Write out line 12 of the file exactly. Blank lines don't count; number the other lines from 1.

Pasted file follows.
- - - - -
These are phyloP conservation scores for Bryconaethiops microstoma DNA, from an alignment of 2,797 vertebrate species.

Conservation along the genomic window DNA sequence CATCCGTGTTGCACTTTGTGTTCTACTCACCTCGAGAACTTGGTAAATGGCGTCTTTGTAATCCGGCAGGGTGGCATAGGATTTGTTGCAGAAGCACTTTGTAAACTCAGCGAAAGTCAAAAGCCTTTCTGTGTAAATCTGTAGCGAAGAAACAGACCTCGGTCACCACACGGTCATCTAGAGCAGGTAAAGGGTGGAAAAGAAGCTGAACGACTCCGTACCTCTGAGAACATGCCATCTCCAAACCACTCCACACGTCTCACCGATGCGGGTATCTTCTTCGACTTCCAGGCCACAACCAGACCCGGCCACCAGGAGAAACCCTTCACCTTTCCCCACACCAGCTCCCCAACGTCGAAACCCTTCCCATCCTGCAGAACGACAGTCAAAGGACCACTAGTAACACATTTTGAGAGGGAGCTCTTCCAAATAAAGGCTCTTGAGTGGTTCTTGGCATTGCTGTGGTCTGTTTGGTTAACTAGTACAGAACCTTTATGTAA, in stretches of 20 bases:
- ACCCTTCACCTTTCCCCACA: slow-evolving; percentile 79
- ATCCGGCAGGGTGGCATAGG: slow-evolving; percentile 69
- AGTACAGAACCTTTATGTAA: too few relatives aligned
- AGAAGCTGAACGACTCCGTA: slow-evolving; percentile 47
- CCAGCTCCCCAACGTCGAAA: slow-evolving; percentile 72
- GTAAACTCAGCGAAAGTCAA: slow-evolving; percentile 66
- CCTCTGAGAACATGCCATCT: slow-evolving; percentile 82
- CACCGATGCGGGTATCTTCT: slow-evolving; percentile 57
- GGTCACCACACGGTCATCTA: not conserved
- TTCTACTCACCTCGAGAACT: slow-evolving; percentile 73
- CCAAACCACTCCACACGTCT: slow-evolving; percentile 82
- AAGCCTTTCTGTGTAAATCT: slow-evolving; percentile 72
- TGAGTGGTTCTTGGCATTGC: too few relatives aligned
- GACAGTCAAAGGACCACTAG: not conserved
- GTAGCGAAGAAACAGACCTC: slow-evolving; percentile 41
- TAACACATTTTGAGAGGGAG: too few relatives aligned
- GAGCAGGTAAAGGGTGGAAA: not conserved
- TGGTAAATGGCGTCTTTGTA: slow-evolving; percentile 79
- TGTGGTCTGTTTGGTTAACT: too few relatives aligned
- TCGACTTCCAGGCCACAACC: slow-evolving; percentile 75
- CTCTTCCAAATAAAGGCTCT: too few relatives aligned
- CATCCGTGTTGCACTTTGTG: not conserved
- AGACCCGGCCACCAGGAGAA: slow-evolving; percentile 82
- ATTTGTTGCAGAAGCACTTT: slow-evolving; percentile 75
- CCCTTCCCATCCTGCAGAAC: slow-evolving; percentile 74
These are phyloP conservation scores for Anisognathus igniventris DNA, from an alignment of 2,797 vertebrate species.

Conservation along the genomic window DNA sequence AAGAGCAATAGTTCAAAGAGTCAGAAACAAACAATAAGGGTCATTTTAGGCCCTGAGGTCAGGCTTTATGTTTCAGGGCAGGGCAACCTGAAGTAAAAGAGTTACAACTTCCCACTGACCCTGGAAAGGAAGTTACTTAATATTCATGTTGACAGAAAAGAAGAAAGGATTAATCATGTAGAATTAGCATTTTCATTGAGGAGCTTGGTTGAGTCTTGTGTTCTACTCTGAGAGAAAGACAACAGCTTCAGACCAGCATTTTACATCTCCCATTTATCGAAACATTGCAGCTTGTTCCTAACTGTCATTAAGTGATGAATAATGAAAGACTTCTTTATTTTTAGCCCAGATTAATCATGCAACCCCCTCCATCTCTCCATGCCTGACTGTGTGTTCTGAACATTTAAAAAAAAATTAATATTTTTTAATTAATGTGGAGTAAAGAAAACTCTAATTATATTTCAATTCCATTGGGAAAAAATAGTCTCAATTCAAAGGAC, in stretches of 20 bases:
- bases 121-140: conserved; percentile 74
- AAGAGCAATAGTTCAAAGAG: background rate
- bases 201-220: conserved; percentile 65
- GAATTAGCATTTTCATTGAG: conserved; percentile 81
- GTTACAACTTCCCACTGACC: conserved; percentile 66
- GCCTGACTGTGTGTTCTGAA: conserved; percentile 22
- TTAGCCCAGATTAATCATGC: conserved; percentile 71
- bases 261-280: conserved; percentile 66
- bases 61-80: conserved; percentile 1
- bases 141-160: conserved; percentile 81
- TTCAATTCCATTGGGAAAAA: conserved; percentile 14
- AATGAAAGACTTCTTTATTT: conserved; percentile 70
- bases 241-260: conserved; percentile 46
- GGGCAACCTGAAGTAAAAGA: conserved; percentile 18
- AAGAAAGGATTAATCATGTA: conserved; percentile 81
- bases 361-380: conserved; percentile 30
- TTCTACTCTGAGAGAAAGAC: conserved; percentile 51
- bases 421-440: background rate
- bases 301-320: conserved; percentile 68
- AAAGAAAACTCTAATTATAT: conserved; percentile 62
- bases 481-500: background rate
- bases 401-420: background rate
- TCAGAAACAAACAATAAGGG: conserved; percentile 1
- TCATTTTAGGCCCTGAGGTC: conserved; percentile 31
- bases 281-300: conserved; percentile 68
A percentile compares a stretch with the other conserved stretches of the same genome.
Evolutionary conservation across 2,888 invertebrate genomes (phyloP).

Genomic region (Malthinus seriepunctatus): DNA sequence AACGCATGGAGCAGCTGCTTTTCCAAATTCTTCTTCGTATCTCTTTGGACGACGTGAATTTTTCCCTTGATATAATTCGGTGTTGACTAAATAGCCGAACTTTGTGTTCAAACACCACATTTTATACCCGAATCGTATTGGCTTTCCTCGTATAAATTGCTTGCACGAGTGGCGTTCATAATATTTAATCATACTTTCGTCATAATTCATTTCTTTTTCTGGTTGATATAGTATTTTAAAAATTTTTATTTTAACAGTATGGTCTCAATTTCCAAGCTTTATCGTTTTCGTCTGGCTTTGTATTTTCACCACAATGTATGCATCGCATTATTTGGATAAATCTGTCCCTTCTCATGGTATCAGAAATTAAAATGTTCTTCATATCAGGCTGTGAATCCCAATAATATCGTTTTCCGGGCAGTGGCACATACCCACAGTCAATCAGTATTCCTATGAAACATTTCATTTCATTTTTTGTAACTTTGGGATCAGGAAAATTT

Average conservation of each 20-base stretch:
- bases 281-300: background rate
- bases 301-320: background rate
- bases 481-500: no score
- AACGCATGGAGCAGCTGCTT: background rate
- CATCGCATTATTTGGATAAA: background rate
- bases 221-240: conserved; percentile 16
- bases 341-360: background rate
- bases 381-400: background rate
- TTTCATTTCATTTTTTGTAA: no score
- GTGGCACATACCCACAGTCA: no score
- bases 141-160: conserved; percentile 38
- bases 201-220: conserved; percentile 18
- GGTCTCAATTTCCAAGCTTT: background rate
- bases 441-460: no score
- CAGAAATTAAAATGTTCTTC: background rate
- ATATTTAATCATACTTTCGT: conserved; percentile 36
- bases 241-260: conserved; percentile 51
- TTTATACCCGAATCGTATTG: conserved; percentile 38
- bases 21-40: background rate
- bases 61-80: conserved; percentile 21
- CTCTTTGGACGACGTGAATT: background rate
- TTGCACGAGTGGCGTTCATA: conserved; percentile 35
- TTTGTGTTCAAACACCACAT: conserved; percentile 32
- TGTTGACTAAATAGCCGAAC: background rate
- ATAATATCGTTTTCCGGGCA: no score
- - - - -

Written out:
- TTCTACTCACCTCGAGAACT: slow-evolving; percentile 73